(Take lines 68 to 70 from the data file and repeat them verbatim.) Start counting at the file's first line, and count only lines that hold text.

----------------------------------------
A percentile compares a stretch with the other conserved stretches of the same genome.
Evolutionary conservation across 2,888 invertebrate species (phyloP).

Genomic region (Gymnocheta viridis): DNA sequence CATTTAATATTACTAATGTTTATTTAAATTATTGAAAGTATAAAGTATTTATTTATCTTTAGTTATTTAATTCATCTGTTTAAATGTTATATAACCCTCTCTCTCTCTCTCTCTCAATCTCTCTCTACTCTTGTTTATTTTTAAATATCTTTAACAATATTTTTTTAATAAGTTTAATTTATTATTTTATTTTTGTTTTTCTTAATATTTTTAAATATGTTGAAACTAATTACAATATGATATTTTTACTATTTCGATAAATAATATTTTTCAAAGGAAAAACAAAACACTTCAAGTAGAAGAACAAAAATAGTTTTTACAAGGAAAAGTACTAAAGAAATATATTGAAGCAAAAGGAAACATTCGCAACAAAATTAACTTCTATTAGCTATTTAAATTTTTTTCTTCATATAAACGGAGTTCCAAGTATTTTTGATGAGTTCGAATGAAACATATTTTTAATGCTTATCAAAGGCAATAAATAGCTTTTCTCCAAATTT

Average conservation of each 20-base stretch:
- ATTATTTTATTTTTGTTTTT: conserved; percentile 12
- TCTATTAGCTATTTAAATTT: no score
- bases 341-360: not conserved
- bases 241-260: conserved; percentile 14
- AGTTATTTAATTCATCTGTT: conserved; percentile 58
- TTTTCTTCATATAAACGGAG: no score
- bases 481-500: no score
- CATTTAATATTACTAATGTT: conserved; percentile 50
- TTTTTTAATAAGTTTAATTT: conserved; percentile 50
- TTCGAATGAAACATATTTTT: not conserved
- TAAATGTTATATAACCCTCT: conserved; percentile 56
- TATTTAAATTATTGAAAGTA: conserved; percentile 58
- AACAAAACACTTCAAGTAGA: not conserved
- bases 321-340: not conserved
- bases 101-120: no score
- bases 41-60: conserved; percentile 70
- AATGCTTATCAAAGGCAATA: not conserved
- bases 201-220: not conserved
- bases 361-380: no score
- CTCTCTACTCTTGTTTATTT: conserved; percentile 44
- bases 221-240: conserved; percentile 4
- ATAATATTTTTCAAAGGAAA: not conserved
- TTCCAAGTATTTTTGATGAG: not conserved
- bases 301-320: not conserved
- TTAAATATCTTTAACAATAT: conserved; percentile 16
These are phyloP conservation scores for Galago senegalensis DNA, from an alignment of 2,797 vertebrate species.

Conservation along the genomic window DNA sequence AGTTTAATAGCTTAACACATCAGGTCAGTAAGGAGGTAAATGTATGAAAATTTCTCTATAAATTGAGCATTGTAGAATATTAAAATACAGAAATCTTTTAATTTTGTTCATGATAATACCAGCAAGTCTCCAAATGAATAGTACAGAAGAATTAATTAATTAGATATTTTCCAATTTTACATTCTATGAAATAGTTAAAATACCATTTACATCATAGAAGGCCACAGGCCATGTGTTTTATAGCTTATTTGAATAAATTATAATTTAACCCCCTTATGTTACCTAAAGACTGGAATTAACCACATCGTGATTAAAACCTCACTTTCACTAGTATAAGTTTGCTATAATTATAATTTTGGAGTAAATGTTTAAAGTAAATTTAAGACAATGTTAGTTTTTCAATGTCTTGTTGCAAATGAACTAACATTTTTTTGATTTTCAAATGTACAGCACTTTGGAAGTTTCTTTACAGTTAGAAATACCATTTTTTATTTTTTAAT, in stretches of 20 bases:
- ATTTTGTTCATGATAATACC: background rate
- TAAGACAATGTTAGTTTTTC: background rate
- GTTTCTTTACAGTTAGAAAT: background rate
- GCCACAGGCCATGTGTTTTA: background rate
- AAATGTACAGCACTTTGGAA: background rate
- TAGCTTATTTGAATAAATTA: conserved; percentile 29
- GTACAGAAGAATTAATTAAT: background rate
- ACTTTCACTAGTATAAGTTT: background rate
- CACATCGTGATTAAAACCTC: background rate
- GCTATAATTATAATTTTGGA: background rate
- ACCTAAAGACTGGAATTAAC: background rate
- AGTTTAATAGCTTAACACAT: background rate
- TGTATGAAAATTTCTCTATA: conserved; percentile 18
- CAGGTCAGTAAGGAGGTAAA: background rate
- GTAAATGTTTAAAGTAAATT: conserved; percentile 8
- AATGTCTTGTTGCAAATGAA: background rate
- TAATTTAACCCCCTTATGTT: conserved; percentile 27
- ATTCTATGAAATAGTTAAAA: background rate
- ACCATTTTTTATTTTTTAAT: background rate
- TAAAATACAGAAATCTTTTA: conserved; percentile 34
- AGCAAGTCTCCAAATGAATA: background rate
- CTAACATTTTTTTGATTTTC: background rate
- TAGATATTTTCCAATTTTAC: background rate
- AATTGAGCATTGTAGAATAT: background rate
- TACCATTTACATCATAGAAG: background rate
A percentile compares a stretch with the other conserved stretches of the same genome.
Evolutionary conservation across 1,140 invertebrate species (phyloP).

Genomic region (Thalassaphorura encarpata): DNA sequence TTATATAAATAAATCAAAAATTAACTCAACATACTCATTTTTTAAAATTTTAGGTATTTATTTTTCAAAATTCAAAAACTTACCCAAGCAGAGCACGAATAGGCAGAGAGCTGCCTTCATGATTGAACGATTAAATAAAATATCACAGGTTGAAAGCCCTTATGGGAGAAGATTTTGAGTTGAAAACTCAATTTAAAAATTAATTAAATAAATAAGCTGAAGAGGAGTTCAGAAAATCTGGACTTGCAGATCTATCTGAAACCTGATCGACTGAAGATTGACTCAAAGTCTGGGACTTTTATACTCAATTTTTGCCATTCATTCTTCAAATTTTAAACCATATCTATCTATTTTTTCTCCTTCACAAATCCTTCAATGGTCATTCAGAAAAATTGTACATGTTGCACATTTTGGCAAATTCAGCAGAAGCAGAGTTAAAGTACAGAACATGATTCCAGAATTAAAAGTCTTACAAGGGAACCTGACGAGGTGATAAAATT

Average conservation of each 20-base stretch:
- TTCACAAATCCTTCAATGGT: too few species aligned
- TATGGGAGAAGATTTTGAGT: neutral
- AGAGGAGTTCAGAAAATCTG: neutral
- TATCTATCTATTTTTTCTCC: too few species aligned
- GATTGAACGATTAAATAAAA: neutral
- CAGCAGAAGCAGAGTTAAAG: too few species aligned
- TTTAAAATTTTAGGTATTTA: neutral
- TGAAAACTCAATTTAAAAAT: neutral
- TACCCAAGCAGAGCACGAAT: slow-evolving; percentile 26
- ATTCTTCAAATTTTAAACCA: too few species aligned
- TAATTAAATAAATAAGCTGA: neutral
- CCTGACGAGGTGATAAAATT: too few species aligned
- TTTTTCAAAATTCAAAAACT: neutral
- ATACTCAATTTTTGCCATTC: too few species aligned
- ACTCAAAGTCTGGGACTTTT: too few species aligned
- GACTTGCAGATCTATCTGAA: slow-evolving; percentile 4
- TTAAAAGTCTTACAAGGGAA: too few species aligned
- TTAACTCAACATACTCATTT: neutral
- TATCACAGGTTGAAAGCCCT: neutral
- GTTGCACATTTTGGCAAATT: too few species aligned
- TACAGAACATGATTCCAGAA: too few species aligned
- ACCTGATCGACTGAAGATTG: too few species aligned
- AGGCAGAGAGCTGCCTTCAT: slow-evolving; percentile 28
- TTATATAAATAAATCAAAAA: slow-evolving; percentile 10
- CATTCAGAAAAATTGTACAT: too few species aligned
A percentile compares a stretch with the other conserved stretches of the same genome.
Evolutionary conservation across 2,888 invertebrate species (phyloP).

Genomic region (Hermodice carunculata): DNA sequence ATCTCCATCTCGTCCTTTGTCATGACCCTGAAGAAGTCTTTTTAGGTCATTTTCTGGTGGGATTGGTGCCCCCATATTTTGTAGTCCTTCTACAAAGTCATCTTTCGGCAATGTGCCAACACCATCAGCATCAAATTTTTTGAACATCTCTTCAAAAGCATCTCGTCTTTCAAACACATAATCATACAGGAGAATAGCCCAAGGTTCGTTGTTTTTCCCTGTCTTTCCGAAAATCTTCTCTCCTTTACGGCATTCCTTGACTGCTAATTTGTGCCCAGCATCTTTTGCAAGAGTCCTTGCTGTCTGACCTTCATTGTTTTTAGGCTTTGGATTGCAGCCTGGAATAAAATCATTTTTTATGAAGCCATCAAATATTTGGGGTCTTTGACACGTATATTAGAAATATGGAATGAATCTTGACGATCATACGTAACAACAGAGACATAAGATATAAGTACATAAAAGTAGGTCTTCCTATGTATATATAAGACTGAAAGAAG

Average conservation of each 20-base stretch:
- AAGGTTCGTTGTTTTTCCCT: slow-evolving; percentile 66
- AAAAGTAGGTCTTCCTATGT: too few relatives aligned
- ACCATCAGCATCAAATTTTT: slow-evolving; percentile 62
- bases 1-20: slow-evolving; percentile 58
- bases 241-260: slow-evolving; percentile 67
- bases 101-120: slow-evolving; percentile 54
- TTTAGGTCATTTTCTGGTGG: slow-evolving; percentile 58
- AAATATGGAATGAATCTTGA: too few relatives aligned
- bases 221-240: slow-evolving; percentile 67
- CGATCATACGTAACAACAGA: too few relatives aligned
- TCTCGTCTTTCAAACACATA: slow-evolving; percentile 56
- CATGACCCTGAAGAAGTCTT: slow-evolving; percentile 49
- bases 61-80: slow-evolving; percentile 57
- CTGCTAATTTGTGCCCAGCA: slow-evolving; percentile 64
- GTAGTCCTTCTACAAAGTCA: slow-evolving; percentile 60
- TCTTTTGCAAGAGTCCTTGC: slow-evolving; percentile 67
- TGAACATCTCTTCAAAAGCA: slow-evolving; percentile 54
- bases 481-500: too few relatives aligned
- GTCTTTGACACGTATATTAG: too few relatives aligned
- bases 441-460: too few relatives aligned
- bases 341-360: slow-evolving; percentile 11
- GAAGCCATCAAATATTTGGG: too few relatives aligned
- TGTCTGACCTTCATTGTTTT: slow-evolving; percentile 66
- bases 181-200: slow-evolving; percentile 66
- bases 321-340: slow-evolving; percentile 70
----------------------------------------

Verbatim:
- TGAAAACTCAATTTAAAAAT: neutral
- TACCCAAGCAGAGCACGAAT: slow-evolving; percentile 26
- ATTCTTCAAATTTTAAACCA: too few species aligned